Tuesday, June 21, 2016

Smetana - Piano Trio In G Minor, Opus 15

The death of his oldest daughter in 1855 affected the Czech composer Bedřich Smetana profoundly. She had shown great aptitude for music despite being only 4 years old. He had lost a younger daughter in 1854,  and yet another daughter only eight months old in 1856. Smetana  dedicated his only piano trio to his oldest daughter Bedřiška  in 1855. Some twenty years later Smetana wrote about the trio to a friend:
The death of my eldest daughter, an exceptionally talented child, motivated me to compose a chamber work in 1855, my Trio in G minor. This was performed the same year, in December, in Prague. The audience was unresponsive and the critics hated it.
The work was revised and played about a year later with Liszt in attendance. He was so impressed with the work that he helped to get it performed in other countries of Europe.

The trio is in 3 movements:

I. Moderato assai -  The trio was a way for the emotionally devastated Smetana to deal with his grief, and the first movement begins with an anguished cry from the violin played on the G string of the instrument:
The first theme is drenched in G minor and grows from the violin solo into a passionate outpouring. The second theme is more lyrical and is thought to be one of the favorite tunes of his oldest daughter. The first theme is expounded upon in the development, and when the second theme is taken up, a rather ominous pizzicato accompaniment from the strings plays along until there is a section for solo piano before the recapitulation begins.  The tragedy continues until the end of the movement.

II. Allegro, ma non agitato - A scherzo in G minor that has two trios, or as Smetana called them alternativo. The scherzo skitters along until the first alternativo, which is a more mellow tune played by the violin and cello with a simple piano accompaniment. The scherzo plays through again until the second alternivo, a somewhat ponderous march that alternates heaviness with lightness. The scherzo makes one last appearance before the movement quietly.

III. Finale: Presto - The frantic opening theme that pits two notes versus three in the accompaniment. The second theme of the first movement makes another appearance among the alternating sections separated between the frantic opening. The first theme gets wilder until the music grows more introspective. The introspection turns to total sorrow as the music morphs into a short funeral march in G minor, complete with the tolling bell of death in the bass of the piano:
 But Smetana doesn't dwell on the march very long. The music turns frantic again and dashes towards the ending in G major.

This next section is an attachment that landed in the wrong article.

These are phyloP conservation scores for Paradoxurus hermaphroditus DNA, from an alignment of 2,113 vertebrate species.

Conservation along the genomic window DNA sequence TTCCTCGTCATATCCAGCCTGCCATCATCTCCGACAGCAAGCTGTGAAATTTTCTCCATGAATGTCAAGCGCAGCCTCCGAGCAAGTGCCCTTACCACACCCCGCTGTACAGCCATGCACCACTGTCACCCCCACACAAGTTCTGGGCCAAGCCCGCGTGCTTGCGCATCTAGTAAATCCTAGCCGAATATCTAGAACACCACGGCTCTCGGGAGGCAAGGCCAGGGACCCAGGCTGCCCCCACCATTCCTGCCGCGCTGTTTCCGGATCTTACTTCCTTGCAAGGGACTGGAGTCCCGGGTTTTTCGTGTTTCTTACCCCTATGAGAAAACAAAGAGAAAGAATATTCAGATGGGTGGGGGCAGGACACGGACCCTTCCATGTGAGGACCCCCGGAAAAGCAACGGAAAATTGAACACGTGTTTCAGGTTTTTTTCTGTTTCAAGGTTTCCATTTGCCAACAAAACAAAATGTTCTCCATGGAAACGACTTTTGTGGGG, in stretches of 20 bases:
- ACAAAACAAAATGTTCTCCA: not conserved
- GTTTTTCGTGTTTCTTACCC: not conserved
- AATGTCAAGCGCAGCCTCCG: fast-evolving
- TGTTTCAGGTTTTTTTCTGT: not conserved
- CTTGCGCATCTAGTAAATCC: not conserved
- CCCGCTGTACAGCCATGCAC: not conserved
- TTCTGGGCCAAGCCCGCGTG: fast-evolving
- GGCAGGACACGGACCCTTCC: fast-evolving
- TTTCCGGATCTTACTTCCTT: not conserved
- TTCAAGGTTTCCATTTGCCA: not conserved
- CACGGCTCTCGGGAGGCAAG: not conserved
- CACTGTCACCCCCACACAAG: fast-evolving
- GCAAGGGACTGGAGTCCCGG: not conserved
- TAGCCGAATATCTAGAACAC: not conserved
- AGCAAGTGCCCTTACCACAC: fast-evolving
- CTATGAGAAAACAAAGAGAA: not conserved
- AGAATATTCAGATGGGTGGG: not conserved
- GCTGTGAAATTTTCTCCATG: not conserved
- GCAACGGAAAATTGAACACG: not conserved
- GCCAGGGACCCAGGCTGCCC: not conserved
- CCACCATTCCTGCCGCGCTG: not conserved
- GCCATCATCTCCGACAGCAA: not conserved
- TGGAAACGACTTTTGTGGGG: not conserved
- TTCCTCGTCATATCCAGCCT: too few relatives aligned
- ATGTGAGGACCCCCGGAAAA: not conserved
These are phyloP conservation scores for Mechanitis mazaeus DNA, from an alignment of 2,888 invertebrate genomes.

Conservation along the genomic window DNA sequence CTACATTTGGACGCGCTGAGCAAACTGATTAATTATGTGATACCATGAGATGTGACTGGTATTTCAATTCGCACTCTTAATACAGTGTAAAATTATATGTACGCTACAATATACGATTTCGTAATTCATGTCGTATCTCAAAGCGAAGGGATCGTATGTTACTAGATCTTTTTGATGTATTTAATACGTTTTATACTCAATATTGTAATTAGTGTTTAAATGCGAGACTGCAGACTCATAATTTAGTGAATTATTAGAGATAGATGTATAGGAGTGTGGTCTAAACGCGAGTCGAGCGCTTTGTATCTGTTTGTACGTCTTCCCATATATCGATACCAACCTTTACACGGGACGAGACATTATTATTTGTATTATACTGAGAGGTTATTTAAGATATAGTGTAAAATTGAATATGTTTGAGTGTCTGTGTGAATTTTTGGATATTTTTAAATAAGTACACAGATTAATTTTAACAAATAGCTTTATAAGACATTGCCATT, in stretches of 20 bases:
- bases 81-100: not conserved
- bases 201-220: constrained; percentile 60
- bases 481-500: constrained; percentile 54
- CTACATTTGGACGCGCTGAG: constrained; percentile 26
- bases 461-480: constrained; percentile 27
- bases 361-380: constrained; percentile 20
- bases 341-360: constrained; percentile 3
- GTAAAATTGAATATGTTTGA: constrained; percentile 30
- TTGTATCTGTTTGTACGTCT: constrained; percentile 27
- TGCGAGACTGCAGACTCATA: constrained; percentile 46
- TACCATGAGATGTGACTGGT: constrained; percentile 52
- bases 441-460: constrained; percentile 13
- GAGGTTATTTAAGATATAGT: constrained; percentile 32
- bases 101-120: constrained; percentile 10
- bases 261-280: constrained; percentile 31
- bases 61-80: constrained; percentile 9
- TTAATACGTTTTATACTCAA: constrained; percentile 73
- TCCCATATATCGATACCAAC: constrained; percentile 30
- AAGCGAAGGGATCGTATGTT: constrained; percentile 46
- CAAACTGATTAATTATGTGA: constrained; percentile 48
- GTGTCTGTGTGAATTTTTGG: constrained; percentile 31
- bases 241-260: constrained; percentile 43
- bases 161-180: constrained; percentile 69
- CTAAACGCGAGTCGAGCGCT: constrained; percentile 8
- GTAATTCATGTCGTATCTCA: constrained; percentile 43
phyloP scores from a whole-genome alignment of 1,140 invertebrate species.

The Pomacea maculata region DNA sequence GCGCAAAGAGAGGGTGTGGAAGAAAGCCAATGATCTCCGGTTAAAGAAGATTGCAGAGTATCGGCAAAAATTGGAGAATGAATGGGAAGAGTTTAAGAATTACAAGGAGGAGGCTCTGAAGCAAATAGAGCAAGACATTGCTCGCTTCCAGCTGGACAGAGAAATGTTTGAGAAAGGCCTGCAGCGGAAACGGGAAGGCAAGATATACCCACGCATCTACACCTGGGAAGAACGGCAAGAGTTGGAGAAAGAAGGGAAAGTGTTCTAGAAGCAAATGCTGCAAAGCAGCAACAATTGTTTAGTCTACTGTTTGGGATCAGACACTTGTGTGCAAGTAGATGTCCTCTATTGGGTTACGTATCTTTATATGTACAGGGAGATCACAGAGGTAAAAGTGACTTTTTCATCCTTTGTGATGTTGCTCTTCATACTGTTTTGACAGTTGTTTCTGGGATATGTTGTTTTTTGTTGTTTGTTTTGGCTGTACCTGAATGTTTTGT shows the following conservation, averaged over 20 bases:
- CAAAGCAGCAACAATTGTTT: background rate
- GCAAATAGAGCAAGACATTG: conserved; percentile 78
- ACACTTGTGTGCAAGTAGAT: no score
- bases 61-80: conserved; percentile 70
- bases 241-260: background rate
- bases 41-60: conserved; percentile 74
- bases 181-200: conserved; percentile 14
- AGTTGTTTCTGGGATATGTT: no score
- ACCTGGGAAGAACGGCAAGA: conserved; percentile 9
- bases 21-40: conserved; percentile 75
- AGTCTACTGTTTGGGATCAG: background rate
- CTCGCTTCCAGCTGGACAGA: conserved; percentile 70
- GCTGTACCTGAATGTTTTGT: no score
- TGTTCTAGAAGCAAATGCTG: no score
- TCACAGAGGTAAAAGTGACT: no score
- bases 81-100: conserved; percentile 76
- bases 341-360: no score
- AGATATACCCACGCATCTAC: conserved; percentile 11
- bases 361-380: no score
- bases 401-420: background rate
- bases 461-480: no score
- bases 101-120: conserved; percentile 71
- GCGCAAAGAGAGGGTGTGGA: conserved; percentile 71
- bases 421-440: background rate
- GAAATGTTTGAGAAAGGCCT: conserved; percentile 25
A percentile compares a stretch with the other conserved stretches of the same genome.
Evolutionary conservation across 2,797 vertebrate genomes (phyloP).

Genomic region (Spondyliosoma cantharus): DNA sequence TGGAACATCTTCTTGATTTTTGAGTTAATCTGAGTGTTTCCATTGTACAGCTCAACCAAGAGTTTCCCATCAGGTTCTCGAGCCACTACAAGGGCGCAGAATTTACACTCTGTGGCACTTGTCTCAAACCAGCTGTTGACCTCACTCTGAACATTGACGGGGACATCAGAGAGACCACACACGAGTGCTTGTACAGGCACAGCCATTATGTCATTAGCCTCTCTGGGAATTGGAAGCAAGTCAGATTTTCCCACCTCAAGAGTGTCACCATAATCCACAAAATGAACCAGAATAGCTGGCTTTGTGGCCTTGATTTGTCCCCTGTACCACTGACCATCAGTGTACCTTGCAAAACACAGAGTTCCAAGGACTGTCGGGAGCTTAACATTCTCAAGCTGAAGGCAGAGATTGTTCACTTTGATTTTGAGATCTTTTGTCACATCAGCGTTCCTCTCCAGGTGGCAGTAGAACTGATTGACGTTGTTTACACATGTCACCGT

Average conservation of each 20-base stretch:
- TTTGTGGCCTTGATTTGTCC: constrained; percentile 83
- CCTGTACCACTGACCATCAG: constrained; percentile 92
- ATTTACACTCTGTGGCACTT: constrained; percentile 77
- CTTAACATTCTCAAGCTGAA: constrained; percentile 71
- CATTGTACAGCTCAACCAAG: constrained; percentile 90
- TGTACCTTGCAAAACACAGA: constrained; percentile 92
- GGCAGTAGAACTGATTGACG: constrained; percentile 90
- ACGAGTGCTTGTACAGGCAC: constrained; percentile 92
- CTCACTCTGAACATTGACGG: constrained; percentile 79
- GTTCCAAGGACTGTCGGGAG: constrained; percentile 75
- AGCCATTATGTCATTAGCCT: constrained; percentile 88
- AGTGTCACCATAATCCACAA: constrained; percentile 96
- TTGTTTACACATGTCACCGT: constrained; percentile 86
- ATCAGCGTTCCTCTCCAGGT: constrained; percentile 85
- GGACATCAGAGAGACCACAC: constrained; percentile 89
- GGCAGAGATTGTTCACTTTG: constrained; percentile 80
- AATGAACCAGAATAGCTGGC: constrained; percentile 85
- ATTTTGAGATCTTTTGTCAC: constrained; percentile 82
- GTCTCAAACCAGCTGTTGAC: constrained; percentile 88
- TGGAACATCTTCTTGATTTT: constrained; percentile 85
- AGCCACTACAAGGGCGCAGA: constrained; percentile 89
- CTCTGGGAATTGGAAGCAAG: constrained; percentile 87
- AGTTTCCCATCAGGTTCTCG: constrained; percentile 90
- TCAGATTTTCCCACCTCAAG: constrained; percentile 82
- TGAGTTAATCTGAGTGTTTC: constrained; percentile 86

Monday, June 6, 2016

Röntgen - Piano Trio In C Minor, Opus 50

 Julius Röntgen was born in Leipzig, but in 1877 when he was 21 years old he chose to go to Amsterdam instead of Vienna. He became active in the musical life of the city and helped to found the Amsterdam Conservatory as well as the Royal Concertgebouw concert hall.

Röntgen was a friend of Grieg, Brahms, and many other composers and musicians of the late 19th and early 20th centuries. In 1919 he became a Dutch citizen, and in 1924 he retired from public life and devoted the last 10 years of his life to composing.  He wrote in all of the genres of traditional classical music except opera, and wrote his first compositions when he was 9 years old. Röntgen's compositional output was considerable; over 600 compositions of all types.  Röntgen had a multi-faceted career of teacher, piano soloist, chamber music performer, conductor and composer.

He is most well known for his works for chamber ensembles. He wrote his opus 50 piano trio in 1904 and dedicated it to his friend the Dutch composer Carl Nielsen. The trio won a prize in a competition held in Paris, and Nielsen wrote about it in a letter to the composer:
The new trio is the most characteristic of the works of yours I learned when you were in Denmark. It is carried along by an extremely individual and compelling musical current, which despite its modern content seems to have its roots in the vicinity of Schubert.
The trio is in 3 movements:

I. Allegro non troppo e serioso -  The trio begins with a short introduction, followed by the first theme played by violin and then cello. The second theme is more lyrical as well as being longer. A third theme begins rather abruptly and plays until fragments of previous themes are heard at the end of the exposition. There is no repeat of the exposition as the short development section takes up material from the introduction.  The recapitulation is followed by a coda that brings back the introductory material again as well as shortened versions of the themes.

II. Andante - The middle movement begins with the violin and cello playing a duet of a folksong-like melody as the piano plays a simple accompaniment:
Röntgen made a study of Dutch folksong, and this tune reflects that. Röntgen shows his skill and imagination in a set of variations on the tune for the remainder of the movement. The influence of Brahms shows in some of them, as well as Röntgen's own late Romantic style.

III. Allegro non troppo - The finale begins with an agitated section before it blooms into more drama with a theme that swells until the music becomes more subdued with a second theme. These two themes repeat in Röntgen's version of sonata form until the music goes into a coda that wraps up a well crafted piano trio.

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